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Elysium (2013)


Following the sleeper hit District 9, writer-director Niell Blomkamp presents another science fiction thriller/social commentary of epic proportions and intense madness. This is Elysium.

This is the classic tale of the haves and the have-nots, the Star Bellied Sneetches if you will, but set in a futuristic world that is realized quite effectively.  Niell Blomkamp proves yet again his prowess at creating a realistic and engaging sic-fi world by making the lives and situations of the characters feel relatable while adding small details that make it clear that this story takes place in a seemingly not so distant future. However, with the core of a familiar story comes the familiar plot devises and narrative turns. Granted, not as predictable as Avatar, with this picture its clear early on which characters will end up where, who the eventual romance will be between, and because we are dealing with a mature and dramatic story of Sneetches, it’s also obvious who will end up making sacrifices of the good of others. Familiarity aside, this flick is still able to create a driving tension that lasts through a large chunk of the film, provide great action sequences when appropriate and not feel too sappy with the obligatory “lovey-dovey” bits.

The casting for Elysium is composed of mostly non-summber blockbuster names. True, there is Matt Damon as Max who is true to his leading man form and he’s joined by Jodie Foster as Delacourt. Sadly no one really turns out a truly stellar/awe-inspriing performance. Of course Damon is a great leading man in an action thriller setting (proving to me once again why he should have been in the running for Captain America) but is unfortunately given little opportunity to really show the ample breadth of his acting chops. He and Jodi are  supported and surrounded by several good character actors such as Alice Braga, Wagner Moura, and William Fichtner whom all give solid performances with their sometimes short-lived and somewhat flat characters.  Sharlto Copley is worth a very honorable mention, when compared to his leading character in District 9, as he shows great range and a certain flair at being down right dirty. Then there’s the incomparable Jodie Foster, who on paper truly looks as if she doesn’t belong is such a film yet she certainly holds her own. Unfortunately, her role was significantly cut short once she began to hit her stride and really show the complexities of the character. But she was still somehow inexplicably hot; something I don’t think was intentional but still worked.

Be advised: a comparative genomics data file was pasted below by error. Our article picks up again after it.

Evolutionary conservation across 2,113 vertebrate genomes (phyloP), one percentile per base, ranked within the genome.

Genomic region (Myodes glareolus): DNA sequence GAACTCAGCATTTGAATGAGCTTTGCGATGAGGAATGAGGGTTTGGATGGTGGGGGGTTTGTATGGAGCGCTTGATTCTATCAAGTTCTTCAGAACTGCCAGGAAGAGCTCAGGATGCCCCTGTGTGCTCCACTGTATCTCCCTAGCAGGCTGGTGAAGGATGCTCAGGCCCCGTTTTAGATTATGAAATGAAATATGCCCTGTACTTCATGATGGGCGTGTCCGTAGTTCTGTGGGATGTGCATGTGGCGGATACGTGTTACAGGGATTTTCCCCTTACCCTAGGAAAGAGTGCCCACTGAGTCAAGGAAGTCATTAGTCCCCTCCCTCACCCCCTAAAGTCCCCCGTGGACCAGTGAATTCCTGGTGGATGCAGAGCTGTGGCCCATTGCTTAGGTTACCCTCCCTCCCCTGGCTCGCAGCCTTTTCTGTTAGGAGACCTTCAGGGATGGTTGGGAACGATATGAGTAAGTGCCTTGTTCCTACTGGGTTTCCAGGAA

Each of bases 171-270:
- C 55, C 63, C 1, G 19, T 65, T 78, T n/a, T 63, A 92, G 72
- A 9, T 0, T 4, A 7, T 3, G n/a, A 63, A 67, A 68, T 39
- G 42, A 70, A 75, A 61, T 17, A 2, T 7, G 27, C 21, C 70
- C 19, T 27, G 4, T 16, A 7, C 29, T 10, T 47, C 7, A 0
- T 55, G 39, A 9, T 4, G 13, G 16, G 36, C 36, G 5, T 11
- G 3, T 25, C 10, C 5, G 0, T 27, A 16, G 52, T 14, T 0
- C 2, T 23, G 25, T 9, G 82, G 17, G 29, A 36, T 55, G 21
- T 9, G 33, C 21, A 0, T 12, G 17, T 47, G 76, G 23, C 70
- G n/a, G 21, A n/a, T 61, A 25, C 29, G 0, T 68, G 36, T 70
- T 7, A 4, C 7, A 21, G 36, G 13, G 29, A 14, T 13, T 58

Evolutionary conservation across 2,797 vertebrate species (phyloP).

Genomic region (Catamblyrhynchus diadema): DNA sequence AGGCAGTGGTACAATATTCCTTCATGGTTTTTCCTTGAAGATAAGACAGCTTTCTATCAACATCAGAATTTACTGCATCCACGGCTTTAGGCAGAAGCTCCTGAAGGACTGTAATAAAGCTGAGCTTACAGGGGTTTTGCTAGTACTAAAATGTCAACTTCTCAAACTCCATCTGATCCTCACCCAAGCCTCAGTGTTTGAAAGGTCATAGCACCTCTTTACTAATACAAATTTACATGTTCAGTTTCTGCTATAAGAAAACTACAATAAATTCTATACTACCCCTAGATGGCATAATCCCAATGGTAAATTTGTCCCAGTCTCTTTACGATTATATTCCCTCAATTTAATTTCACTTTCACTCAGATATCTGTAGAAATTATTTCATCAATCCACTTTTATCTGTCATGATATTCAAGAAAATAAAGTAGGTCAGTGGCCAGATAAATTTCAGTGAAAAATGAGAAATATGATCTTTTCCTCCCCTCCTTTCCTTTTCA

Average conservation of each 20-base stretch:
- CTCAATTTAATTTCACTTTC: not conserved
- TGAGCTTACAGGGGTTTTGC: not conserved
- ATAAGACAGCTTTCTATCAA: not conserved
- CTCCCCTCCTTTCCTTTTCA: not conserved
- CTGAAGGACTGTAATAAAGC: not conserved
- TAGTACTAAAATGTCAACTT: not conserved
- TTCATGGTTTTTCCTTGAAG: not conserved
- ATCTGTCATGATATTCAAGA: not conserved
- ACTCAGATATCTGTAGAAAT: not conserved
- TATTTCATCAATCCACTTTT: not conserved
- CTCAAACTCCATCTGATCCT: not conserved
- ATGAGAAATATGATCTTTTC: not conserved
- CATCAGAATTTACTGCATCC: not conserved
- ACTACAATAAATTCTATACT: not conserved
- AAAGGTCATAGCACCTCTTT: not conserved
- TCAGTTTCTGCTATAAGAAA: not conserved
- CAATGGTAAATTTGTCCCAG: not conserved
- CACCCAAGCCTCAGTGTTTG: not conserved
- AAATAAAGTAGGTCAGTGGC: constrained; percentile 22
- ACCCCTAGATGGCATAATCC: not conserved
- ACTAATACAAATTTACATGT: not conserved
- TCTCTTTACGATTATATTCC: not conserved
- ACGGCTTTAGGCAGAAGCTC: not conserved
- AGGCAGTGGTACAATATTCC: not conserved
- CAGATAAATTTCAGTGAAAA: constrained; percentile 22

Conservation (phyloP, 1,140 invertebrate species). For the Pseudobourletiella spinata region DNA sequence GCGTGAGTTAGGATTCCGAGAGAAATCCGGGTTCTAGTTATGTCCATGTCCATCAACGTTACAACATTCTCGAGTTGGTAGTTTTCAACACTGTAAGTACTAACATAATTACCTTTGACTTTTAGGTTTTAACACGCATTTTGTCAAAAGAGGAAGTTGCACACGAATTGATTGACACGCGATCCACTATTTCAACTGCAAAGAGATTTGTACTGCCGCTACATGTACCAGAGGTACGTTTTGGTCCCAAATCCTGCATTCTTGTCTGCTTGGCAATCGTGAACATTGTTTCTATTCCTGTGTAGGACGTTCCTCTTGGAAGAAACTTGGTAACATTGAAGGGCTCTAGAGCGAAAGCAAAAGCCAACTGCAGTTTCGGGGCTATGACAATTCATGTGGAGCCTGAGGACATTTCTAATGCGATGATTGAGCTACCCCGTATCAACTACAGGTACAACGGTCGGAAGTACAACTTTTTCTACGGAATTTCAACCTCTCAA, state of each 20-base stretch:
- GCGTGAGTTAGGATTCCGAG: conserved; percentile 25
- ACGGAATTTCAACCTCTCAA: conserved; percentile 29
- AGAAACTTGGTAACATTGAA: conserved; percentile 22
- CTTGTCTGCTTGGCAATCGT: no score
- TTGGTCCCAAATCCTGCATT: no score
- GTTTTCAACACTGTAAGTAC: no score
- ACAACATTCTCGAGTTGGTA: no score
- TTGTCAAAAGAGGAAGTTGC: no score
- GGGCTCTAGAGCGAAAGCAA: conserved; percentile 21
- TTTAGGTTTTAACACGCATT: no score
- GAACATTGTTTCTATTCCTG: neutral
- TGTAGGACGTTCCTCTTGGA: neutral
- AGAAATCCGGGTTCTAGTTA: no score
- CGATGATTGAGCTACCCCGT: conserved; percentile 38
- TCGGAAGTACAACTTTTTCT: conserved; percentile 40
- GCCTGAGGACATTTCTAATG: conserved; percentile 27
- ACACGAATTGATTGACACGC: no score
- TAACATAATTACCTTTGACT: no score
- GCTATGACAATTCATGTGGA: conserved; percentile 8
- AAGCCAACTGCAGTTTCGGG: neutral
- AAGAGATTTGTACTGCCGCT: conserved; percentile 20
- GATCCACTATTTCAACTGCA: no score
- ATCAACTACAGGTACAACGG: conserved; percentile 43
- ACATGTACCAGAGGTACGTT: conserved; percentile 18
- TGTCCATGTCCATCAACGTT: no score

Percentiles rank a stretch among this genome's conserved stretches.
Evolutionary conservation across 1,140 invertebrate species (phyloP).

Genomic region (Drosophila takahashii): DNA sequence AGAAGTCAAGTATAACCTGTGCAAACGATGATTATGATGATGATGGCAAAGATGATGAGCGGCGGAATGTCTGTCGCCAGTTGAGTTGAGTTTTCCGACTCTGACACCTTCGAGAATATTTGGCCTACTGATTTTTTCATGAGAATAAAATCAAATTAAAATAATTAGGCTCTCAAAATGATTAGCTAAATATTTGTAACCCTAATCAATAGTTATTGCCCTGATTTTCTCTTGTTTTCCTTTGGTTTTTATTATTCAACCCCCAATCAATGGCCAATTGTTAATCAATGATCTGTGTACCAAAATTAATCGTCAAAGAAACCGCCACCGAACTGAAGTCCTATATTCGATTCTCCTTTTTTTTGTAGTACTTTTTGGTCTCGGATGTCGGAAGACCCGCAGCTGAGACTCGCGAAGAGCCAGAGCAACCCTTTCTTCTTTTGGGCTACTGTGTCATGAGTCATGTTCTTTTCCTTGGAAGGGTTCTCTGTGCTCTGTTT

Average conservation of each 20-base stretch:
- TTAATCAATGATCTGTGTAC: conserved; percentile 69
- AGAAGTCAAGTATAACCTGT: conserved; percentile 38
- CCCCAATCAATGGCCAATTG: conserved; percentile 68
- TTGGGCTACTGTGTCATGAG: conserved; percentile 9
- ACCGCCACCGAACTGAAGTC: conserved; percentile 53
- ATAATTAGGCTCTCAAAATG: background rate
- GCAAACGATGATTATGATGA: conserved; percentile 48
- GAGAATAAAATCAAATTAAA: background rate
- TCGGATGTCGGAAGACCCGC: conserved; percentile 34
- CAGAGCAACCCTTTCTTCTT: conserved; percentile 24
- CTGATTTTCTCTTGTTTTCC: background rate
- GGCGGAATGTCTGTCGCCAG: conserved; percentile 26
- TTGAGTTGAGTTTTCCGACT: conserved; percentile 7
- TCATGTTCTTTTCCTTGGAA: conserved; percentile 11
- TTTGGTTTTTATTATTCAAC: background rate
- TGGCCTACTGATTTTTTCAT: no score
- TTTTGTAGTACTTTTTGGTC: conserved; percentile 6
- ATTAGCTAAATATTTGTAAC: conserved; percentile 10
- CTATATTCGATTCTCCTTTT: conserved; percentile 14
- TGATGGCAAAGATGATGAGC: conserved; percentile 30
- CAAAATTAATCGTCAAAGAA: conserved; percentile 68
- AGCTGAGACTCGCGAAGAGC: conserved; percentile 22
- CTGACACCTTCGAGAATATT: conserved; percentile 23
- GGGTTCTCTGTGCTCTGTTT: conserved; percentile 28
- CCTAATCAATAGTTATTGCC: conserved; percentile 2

The visual style of the film followed closely what would be expected from the likes of District 9. Elysium take the “lived in” futuristic quality of science fiction and tuned it down to be almost unnoticed. Rather than show off the cool elements of a futuristic world, they are instead allowed to exist in the background and thus make a more believable environment. There are the occasional glorious uses of special effects, such as with Elysium itself but again, they are always used to enhance the story.  Blomkamp’s sophomore effort chimes in armed with a nicely driven yet familiar narrative set against a very well crafted world and decent characters that populate it;

  • Elysium “That’ll do pig, That’ll do”



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